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How do I know if my baby is waking because she’s hungry or for some other reason?

Updated: Apr 21


At night, when your baby's crying, it could be for a variety of reasons. She could be uncomfortable, too hot/cold, or she could want a diaper change.

You could quickly figure this out by quickly checking in on your baby at night when she cries.


But your baby could also be crying because she’s hungry, or because she wants you—because let’s face it: you are to your child what social media is to folks in their 20s and 30s. This would require more intervention, and at least from a sleep training perspective, feeding could impact teaching your baby to sleep independently. So how do you tell the difference?


Here are a few guiding questions to ask yourself when attempting to solve this oh-so-common parental riddle.


IS THE BABY UNDER SIX MONTHS OLD?

Babies normally require at least one nighttime feed until the age of six months. Until this age, the baby’s tummy is small and milk digests quickly, so there's a good chance a feed will be needed in the middle of the night.

Obviously, this isn't the case for all babies. Some babies sleep through the night without a feed from as early as 10-12 weeks, but averagely speaking you can expect to be awakened for a middle of the night feed until your baby is about six months old.


IS THE BABY EATING ENOUGH DURING THE DAY?

Once your baby is able to sleep through the night without needing to be fed, you must ensure that she is getting in enough calories throughout the day. I've found that throwing in an extra feed during the day, or adding an ounce or two to each bottle during the day, is the easiest method to accomplish this switch.


This is also an excellent time to consider solid food introduction. The good news is that, once she’s no longer getting a bottle at night, a baby's body will usually adjust over a night or two to start taking in those extra calories during the day.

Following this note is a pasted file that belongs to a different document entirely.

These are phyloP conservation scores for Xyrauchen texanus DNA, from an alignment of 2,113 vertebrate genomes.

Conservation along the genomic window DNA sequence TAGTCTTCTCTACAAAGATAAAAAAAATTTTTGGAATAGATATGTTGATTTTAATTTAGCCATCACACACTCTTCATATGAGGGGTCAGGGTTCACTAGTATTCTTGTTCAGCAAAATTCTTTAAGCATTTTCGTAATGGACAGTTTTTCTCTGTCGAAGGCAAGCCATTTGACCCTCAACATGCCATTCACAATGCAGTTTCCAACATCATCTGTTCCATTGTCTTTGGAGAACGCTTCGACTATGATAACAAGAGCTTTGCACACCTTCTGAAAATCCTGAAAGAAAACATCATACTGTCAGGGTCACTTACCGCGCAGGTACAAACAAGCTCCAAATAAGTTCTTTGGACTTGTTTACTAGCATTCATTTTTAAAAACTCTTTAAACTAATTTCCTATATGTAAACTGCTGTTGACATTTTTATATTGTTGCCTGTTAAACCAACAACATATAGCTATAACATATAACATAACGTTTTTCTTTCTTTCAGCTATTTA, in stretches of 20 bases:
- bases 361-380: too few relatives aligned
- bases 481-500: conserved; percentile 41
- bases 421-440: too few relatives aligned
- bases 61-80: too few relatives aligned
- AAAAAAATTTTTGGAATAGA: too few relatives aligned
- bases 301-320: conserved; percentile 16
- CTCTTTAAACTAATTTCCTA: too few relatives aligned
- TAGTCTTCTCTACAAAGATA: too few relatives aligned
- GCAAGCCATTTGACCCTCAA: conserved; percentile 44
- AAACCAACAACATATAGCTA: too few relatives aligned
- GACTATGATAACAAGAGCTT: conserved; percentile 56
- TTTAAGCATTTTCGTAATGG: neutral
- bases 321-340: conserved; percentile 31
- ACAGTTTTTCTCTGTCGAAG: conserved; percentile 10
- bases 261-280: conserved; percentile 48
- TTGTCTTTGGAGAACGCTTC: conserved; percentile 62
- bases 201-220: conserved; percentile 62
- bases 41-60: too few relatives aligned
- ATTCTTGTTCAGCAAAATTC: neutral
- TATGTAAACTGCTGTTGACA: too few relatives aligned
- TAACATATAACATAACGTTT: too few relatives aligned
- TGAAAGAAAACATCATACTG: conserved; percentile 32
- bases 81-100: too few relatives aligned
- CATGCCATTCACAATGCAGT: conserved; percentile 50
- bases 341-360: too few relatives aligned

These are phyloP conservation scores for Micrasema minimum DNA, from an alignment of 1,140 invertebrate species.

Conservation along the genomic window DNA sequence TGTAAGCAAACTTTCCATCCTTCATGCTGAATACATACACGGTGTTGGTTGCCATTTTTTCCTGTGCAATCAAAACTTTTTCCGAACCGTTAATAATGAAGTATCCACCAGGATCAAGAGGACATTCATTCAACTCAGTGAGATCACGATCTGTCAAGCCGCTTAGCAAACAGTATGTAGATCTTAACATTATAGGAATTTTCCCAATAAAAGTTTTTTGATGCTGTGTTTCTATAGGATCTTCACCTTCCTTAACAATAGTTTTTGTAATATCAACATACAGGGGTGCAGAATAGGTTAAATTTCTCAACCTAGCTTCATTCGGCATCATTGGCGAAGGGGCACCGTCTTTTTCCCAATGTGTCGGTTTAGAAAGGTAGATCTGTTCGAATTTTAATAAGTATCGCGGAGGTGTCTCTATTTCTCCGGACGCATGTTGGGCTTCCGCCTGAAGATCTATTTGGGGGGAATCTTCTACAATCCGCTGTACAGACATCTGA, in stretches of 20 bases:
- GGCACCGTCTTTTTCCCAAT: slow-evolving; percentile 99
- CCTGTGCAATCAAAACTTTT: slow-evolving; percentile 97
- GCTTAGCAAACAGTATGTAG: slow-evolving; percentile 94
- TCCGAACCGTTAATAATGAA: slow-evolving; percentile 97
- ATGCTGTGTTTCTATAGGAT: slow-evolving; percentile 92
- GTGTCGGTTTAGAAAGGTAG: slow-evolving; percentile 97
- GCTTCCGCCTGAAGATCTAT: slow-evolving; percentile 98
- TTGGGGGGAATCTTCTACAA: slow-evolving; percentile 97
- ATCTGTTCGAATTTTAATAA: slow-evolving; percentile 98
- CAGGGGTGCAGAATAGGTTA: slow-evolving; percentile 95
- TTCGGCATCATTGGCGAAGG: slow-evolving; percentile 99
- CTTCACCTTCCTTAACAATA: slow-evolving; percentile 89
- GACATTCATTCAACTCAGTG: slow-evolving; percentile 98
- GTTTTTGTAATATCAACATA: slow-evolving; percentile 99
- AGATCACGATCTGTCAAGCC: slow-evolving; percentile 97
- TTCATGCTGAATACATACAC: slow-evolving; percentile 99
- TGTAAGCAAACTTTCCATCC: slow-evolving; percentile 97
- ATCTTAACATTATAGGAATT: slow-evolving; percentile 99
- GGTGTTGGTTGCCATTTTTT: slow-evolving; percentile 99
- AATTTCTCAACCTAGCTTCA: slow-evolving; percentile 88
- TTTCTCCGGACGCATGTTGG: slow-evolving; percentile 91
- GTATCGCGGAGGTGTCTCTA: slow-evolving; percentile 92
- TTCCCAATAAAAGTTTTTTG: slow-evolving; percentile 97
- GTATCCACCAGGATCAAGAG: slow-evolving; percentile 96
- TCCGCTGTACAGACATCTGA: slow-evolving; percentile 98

Just a quick but SUPER IMPORTANT reminder…


Consult your pediatrician before making any modifications to your baby's feeding routine. Sleeping at night is wonderful, but if your child is underweight or not growing as quickly as she should, weaning out night feedings may not be the best option, so consult your doctor.


IS BABY FALLING ASLEEP QUICKLY WHEN YOU FEED HER?

I'm sure you're familiar with this circumstance. You go in and provide a feed which your baby happily accepts. She then takes about three-quarters of an ounce and then drops out in the middle of feeding.

If this occurs regularly, it's a sign that your baby is feeding for comfort rather than hunger. Babies who are truly hungry will eat until satisfied, whereas those who are nursing for comfort will go to sleep fast upon receiving what they want.


DOES THE BABY SLEEP FOR A GOOD STRETCH AFTER FEEDING?

If you give your baby a full feed at night, she should be able to sleep for 3-4 hours afterward. In contrast, an average sleep cycle for babies around the 6-month mark is 45 minutes to 1 hour. So if your baby is waking up shortly after eating, it's likely that she’s relying on the sucking and soothing actions of your feeding routine to fall asleep.


WILL THE BABY GO BACK TO SLEEP WITHOUT A FEED?

It's difficult to fall asleep when you're hungry, regardless of your age. Your brain perceives hunger as a top priority and will stay alert until the demand is met, or until you're so tired that the need to sleep overrides the need to eat.


So, if your baby is really hungry, she won't be able to sleep again very easily until she’s been fed. If she nods off after five or ten minutes of crying, it's a safe bet that she was just looking for some help in getting back to sleep and not genuinely hungry.


DOES THE BABY FALL ASLEEP INDEPENDENTLY?

The linchpin is located here. This is the most important part of the equation. Can your baby fall asleep on her own?


If you can put your baby down in her crib while she's still awake, leave the room, and have the baby fall asleep without any help from you, a pacifier, or any other form of external assistance, then those nighttime cries are significantly more likely to indicate that she needs help with something.



Trying to figure out if your infant is hungry at night is obviously difficult. Calories are important, but so is sleep, so it's understandable if you’re often immobilized attempting to strike a balance between the two.


The good news is that once you've taught your baby the skills she needs to fall asleep on her own, this tightrope becomes much easier to traverse. Once she’s broken the habit of feeding to sleep, you'll be much more confident that her requests for a nighttime feed are out of necessity and not just a way to spend more time with you.

And, as always, if you need some help teaching your baby those essential sleep skills, I've got you taken care of! Just book a discovery call with me.

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